Essay Exploring “Realistic Love” Portrayed in Hayden’s “Those Winter Sundays.”
Robert Hayden’s biography is a story that begins in a difficult poverty, a tough family life and poor eyesight that prevented him from the occupations that many youth busy themselves. This trials turn into an unlikely success; with Hayden becoming the first black American to by appointed the Poet Laureate of the United States. Still, his background is present in his work. His personal history shines through in his famous poem “Those Winter Sundays.” On a reading recorded on The Poetry Foundation’s website, Hayden says before reciting the poem, “Here’s a poem that comes directly out of my boyhood in Detroit.”(Poetry Foundation, 2013) These are the personal circumstances that led to a poem, which through its imagery and motifs has universal, which paints an idea of “realistic” love.
Hayden’s youth and early life is pocked with family, financial troubles and family problems. His parents were divorced shortly before he was born. He spent much of his time reading and playing the violin, but poor eyesight later led to him having to give up the violin. He was raised in a poor area in Detroit, and shuffled between his biological and foster parents (Encyclopedia Britannica Online).
The poem is set, as is included as a reminiscing about the generality of the day Sunday during the winter. There is the speaker, who in this case which is closely associated with the author, Hayden, and the speaker’s father. The theme is seen from the lens of a later vantage point when the son is looking back at an unfolding of events that has ceased to occur.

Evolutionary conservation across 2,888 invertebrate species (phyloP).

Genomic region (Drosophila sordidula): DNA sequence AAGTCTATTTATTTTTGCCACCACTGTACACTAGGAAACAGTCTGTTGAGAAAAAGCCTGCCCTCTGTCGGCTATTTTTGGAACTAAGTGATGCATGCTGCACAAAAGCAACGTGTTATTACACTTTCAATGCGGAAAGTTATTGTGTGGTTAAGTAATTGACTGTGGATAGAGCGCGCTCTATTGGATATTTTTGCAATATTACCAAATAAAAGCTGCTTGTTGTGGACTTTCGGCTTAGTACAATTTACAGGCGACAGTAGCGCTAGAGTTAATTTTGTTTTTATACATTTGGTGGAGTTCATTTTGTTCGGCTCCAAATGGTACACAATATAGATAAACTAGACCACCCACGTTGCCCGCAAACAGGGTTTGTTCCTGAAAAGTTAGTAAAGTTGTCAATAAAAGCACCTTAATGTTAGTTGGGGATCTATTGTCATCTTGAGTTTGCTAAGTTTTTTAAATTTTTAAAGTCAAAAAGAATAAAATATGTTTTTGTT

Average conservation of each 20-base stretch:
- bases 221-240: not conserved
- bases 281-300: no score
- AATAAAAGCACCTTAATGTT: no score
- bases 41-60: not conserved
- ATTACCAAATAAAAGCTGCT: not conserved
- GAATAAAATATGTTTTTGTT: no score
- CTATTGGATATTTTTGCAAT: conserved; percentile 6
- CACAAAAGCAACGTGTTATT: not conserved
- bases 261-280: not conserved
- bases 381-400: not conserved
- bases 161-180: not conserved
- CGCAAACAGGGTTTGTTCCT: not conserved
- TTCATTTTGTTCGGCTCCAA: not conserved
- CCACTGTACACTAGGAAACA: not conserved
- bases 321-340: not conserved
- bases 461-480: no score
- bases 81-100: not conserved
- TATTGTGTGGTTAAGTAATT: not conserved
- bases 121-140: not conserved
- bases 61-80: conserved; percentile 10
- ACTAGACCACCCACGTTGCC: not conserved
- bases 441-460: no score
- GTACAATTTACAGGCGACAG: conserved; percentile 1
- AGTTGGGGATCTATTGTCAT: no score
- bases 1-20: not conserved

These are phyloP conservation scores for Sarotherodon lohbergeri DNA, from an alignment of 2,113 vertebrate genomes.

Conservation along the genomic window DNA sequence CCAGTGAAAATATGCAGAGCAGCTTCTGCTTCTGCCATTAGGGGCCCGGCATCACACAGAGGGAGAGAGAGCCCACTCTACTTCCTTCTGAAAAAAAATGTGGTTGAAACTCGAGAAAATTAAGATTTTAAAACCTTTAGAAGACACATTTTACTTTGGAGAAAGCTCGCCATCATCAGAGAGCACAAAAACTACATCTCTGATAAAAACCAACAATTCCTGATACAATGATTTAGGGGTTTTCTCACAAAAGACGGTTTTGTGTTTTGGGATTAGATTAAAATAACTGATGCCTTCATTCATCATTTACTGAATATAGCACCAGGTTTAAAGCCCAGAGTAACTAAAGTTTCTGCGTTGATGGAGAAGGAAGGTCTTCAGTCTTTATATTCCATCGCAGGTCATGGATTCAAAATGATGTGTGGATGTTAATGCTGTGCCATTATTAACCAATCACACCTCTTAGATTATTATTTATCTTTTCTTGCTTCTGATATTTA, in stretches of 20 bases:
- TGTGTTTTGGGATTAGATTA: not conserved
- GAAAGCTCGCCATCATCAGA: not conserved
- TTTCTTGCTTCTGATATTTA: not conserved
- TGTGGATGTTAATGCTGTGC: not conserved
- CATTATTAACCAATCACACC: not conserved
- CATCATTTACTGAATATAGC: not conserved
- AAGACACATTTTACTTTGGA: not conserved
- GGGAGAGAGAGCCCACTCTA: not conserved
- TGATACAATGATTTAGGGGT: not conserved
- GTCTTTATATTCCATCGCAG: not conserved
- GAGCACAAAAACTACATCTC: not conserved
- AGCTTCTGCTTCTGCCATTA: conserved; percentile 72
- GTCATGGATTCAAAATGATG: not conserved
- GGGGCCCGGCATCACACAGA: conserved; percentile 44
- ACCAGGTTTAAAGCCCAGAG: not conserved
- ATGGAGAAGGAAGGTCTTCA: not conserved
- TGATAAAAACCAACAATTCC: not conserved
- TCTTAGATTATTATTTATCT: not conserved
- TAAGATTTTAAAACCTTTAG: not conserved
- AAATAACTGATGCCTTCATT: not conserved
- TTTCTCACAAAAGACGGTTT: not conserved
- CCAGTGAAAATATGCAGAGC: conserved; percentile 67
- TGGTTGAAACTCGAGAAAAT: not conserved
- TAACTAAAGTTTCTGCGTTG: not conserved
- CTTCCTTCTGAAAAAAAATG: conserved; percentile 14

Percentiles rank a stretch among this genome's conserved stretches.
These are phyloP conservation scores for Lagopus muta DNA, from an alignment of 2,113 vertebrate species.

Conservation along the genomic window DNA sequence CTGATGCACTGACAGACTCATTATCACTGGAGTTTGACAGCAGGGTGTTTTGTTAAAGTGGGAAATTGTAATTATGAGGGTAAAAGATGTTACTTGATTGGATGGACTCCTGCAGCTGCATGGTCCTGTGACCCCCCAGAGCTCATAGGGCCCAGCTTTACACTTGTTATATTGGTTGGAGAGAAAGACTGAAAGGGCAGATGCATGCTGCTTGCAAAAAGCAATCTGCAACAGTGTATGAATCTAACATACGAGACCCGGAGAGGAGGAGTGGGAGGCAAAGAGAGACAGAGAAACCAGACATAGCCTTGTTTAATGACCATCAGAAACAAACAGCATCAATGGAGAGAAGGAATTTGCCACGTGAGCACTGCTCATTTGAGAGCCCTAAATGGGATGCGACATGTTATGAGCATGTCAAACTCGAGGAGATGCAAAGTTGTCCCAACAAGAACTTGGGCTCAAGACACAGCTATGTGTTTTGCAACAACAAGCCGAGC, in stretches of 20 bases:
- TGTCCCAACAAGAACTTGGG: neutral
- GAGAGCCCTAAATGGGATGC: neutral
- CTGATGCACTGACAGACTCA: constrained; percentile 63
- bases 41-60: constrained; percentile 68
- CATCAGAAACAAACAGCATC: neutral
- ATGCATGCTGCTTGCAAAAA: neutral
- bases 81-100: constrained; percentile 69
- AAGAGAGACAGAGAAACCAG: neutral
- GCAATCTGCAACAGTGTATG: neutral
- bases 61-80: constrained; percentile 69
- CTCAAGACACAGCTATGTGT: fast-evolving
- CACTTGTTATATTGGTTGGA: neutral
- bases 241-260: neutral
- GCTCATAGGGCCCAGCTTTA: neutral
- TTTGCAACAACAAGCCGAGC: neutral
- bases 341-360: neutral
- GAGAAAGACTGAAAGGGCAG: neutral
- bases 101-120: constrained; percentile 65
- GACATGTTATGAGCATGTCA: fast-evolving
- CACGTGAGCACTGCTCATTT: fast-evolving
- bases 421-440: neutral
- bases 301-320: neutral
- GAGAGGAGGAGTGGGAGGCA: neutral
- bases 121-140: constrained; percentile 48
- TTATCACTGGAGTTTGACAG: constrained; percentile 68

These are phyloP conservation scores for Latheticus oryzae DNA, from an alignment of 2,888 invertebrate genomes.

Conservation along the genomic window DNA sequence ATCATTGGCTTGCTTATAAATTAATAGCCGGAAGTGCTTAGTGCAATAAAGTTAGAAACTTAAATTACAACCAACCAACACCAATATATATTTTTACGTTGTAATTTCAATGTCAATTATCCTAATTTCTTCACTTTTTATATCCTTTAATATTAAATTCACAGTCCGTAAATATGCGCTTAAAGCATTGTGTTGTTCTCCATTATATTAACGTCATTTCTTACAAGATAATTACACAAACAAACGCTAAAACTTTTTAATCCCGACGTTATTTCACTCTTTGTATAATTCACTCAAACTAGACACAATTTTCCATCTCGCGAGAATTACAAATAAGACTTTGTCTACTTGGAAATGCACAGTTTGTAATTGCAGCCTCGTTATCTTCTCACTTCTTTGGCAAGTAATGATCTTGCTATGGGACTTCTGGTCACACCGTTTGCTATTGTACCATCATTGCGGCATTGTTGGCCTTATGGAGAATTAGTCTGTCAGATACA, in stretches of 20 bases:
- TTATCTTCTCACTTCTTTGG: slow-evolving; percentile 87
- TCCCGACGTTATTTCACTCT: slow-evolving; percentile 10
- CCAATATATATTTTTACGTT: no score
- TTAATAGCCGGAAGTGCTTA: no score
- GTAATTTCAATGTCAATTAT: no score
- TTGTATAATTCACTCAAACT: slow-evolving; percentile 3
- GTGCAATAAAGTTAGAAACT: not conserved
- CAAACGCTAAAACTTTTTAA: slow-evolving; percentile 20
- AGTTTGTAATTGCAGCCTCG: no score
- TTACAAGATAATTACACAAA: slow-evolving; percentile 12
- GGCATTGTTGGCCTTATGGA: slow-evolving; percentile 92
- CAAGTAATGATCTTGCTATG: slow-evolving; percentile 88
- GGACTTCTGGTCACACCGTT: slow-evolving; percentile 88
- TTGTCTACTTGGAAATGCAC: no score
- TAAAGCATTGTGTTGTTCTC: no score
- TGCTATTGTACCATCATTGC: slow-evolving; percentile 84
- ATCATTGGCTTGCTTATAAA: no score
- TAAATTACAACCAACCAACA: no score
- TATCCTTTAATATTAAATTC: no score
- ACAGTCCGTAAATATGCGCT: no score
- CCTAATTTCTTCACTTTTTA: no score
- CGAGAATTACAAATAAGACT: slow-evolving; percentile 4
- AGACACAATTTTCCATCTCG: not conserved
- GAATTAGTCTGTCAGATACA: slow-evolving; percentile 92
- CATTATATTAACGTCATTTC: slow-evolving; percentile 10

The first stanza describes a father, “my father,” waking up early on a Sunday morning, tired from the work of the week. This is a day, presumably, when the father might not have to wake up so eerily, but he “too” wakes up early. Then he build a fire with “crocked hands that ached from labor in the weekday weather.” This stanza ends with the speaker saying, “No one ever thanked him.” (Hayden, 4)
This first stanza sets a tone for the poem that persists through its development. It is about the austerity of thankless work of the working class as they struggle to make it. The speaker does not come from a stable home. In addition to not thanking his father for building a fire, he dresses while “fearing the chronic angers of that house.” (Hayden, 9).